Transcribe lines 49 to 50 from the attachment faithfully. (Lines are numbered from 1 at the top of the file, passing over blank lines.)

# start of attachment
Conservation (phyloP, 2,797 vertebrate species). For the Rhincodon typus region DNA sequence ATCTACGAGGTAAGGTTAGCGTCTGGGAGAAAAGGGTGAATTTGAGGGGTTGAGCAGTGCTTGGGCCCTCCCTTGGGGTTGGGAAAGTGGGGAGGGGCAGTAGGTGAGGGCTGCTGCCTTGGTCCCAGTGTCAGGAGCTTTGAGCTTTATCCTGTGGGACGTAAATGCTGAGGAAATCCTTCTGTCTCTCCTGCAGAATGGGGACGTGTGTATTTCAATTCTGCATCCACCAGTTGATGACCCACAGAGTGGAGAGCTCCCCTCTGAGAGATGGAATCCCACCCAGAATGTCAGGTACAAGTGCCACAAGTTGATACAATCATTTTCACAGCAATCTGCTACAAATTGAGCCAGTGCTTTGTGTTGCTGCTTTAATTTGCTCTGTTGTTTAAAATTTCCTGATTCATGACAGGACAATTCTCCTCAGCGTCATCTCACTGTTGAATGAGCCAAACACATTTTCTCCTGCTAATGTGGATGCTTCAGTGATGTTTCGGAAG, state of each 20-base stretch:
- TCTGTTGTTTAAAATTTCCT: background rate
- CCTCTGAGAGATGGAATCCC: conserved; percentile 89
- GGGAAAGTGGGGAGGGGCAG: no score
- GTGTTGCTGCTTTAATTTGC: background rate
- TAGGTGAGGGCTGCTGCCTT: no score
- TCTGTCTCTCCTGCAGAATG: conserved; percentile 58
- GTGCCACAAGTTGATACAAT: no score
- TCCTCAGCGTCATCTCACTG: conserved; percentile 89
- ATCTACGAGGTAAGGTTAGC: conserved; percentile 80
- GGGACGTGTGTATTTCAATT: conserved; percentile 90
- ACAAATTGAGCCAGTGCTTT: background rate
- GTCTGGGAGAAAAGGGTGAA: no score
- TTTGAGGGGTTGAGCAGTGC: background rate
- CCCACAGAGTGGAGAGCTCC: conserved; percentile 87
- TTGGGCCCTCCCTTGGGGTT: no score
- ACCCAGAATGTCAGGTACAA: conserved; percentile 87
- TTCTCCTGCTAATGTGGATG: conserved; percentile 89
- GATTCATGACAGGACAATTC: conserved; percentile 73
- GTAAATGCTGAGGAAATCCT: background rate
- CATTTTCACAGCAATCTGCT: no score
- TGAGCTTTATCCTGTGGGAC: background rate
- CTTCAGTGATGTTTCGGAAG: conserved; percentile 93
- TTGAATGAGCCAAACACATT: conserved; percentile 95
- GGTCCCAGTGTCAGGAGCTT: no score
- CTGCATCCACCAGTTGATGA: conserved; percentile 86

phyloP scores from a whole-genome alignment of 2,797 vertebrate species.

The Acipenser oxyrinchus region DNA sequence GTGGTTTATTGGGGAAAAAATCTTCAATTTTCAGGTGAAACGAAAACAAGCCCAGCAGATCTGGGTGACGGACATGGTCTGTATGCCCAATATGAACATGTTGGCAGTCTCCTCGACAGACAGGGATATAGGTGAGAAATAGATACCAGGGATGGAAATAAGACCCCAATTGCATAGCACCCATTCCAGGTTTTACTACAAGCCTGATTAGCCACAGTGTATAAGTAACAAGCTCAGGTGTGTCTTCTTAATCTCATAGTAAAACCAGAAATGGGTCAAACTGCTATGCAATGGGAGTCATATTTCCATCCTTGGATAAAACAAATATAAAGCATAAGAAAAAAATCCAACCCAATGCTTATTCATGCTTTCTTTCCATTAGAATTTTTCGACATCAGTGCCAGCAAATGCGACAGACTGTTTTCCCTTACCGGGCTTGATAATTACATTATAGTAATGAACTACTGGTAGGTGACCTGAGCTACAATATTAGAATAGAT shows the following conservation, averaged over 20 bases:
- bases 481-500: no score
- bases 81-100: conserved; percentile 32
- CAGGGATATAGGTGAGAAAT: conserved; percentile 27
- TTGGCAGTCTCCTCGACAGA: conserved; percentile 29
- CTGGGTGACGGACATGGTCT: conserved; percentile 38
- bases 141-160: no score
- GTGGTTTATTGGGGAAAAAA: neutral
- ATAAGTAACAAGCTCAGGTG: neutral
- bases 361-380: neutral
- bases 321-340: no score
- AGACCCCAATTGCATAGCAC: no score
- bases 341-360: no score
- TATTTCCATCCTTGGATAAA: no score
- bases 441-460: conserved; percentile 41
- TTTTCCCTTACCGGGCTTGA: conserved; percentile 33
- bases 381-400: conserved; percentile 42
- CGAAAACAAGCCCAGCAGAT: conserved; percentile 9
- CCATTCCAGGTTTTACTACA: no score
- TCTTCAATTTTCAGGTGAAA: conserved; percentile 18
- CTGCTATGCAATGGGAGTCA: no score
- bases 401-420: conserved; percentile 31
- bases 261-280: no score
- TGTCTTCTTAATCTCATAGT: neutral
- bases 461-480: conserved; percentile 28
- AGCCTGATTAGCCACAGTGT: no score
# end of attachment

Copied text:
- bases 401-420: conserved; percentile 31
- bases 261-280: no score